According to this video, and multiple other sources, we can calculate the energy stored by a capacitor using the idea integrating the work done by moving a charge from one plate to the other at instantaneous charge levels $dq$. But I do not understand how we can talk about the work done moving each charge from one plate to the other, when in reality, charges are not jumping from a plate to the next. They have to go through the battery, where they are given a potential difference $\epsilon$ and then move from that higher voltage to the instantaneous lower voltage of the capacitor, $V$. So I see how there's an electric field caused by the battery having a higher voltage than the capacitor, but I don't understand how the voltage difference between the plates has to do with what's happening if considering moving one charge to the other plate.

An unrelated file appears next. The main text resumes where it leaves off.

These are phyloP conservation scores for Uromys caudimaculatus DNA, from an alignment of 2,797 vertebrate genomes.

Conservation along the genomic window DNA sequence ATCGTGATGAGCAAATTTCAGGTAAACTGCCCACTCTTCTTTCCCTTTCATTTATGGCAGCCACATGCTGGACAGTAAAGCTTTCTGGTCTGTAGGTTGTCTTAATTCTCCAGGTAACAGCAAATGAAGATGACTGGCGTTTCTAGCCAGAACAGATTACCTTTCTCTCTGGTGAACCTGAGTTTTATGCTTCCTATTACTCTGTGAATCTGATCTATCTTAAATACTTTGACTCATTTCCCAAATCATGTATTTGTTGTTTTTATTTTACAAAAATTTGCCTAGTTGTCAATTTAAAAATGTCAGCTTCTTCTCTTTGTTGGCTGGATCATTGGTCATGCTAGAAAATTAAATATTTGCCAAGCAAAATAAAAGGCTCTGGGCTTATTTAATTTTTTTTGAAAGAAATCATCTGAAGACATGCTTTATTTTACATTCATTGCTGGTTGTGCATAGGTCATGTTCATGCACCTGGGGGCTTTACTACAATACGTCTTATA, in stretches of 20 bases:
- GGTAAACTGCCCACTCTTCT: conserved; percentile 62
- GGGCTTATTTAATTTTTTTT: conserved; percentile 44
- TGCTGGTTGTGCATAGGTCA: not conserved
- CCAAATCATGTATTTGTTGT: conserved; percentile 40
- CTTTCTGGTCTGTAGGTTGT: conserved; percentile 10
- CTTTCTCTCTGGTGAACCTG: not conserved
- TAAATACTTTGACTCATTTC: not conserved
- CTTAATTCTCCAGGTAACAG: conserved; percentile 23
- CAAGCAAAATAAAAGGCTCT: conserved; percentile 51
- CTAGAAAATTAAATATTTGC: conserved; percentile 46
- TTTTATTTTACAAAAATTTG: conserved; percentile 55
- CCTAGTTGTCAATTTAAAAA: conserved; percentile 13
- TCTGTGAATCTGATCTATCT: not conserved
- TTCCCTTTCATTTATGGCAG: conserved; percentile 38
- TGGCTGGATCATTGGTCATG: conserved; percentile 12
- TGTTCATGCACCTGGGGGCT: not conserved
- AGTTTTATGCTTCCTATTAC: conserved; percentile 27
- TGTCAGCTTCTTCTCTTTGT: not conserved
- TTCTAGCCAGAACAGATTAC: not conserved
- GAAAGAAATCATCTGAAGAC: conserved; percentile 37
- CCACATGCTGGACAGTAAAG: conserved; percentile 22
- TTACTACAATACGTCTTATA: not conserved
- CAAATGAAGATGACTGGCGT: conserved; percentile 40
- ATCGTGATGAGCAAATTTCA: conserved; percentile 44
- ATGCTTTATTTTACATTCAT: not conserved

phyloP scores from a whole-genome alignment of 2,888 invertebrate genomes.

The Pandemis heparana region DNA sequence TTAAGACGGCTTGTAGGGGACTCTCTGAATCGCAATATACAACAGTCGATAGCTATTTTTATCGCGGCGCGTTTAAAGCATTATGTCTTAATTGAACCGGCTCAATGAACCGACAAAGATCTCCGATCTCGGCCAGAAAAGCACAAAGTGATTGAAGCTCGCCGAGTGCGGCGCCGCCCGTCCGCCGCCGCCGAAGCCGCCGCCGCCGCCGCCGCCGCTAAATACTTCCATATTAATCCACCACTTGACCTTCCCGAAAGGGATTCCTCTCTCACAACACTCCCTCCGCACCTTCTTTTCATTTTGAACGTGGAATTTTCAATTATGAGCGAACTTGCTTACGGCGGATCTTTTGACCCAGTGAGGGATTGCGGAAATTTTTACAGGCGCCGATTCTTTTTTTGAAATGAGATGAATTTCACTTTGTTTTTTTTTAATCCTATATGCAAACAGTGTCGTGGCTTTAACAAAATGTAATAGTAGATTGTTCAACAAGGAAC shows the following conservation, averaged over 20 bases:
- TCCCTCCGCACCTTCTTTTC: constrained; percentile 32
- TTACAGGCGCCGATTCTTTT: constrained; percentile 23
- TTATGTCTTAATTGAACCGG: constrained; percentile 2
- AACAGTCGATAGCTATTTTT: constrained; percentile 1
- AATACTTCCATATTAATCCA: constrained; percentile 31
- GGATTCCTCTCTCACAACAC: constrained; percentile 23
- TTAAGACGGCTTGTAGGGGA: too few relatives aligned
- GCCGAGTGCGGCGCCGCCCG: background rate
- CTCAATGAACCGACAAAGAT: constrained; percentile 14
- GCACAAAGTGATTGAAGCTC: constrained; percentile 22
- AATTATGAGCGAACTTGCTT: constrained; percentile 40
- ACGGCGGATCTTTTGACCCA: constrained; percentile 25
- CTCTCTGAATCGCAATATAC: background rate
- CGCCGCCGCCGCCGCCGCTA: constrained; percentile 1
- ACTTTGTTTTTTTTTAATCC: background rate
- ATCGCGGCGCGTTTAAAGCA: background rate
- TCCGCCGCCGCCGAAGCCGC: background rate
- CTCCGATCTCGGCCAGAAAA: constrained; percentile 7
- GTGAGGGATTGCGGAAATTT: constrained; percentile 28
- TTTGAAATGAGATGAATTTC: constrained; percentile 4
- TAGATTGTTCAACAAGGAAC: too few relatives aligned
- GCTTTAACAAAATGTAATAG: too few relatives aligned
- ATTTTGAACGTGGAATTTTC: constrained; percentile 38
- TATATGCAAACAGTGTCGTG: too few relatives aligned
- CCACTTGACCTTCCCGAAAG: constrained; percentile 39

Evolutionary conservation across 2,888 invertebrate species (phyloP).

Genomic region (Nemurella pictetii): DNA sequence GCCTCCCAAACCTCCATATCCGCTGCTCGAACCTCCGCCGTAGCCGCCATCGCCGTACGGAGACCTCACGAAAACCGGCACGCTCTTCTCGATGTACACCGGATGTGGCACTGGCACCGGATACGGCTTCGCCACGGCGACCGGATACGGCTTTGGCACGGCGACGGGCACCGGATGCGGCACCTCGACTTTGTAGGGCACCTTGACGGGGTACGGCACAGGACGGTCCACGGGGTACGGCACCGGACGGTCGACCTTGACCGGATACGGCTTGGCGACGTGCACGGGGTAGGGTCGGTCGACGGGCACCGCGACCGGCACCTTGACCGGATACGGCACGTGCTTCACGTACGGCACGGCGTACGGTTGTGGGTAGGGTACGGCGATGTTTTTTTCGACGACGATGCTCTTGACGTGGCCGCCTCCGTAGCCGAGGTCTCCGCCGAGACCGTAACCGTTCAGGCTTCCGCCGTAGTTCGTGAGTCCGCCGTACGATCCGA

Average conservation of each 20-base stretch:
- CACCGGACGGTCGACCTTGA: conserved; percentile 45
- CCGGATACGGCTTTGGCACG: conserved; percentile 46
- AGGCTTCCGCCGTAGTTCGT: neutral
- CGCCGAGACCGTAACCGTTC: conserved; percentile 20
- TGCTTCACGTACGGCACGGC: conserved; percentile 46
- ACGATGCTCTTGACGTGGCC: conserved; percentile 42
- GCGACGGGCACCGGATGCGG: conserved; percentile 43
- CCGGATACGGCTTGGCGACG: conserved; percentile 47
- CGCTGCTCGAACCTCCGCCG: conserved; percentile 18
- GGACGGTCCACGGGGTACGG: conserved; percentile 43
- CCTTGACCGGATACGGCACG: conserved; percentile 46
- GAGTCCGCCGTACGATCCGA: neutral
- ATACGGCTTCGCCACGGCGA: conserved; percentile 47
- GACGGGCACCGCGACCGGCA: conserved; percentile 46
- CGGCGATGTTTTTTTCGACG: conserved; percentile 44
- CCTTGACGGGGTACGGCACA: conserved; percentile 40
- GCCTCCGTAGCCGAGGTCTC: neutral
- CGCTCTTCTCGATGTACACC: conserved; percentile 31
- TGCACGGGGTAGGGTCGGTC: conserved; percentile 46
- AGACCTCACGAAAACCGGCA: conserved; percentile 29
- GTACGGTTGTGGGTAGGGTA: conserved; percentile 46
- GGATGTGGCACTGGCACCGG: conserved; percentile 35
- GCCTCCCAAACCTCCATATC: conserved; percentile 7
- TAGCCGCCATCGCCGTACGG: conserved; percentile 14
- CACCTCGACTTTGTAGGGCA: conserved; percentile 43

I'll give you an example of what I'm thinking to maybe clear it up. At the beginning, when both plates are neutral in charge, and a $10V$ battery is connected, (in conventional current), protons will flow through the battery and gain a potential of 10V, so the work done by the battery is $10 * dq$, and that should happen for every charge, as each charge is given a potential of $10V$ as it moves through the battery, no matter where you are in the capacitance charging process. But it is said that for the first charge no work is done to move charge from one plate to the other. But the battery had to do work to move the charge through the battery! So where have I gone wrong in thought?